Join us in welcoming Davis S. Watkins, Professor Emeritus of Mathematics, Washington State University.
Let's suppose you have some mathematical question you'd like to resolve. What should you do? Nowadays you can go online and often find the answer pretty quickly, but I want to argue against that practice. Here's my suggestion: Before looking anything up, try to solve the problem yourself. In other words, do some research! Anybody can do research. If you can figure it out for yourself, the reward in satisfaction will be substantial. And it doesn't matter whether you discover something new or rediscover things that have been known for a thousand years. Either way, the level of satisfaction is the same. I will illustrate this principle by telling you about one of my own research experiences, in which I rediscovered some interesting facts connected with the concept of perfect and not-so-perfect numbers. This topic dates back at least to Euclid's “Elements” around 300 BC.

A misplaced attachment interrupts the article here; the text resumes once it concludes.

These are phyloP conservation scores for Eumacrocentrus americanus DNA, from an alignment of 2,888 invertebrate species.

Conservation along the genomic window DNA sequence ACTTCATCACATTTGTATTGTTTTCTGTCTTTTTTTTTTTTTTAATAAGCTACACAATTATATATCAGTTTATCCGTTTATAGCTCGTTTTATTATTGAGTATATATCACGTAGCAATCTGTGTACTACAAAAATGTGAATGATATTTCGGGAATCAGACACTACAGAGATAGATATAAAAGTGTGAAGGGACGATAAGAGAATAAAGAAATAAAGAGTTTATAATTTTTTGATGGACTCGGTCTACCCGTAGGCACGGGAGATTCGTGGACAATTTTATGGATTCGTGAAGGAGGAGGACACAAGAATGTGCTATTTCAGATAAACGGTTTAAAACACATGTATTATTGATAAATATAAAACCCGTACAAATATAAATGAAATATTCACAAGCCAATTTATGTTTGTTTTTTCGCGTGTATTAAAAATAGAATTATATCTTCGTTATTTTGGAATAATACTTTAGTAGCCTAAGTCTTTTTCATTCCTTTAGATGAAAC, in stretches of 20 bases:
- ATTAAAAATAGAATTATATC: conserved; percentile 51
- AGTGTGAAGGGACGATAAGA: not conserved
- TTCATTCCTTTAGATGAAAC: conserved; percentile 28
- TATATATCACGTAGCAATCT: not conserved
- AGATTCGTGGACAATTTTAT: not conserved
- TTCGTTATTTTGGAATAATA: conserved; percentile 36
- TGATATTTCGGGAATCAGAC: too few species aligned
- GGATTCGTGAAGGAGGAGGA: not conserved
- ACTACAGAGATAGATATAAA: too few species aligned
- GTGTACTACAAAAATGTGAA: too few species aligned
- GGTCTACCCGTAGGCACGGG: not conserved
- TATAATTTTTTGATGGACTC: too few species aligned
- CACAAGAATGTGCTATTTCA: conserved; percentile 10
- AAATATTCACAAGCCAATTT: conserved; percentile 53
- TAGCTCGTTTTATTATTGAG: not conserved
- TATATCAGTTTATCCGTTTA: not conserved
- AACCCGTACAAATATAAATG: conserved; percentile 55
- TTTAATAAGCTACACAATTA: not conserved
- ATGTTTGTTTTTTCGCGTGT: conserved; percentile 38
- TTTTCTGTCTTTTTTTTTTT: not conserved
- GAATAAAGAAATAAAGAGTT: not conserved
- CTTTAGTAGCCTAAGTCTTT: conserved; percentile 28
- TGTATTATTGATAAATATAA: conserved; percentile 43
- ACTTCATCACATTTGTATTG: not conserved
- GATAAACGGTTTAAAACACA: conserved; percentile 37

Professor Watkins is an internationally recognized expert in scientific computing, numerical analysis, and, especially, numerical linear algebra. He is the author of three books in the field and more than one hundred mathematical and scientific publications. With several co-authors he was honored recently by the award of a SIAM Outstanding Paper Prize for work in eigenvalue computations.
Friday Science Seminar is a free event and open to the public. Light refreshments provided by the STEM Division.
Please visit our website for future lecture series details.
Friday, May 3 at 3:30pm to 5:00pm
SOU Science Building, Auditorium 1250 Ashland Street, Ashland, OR 97520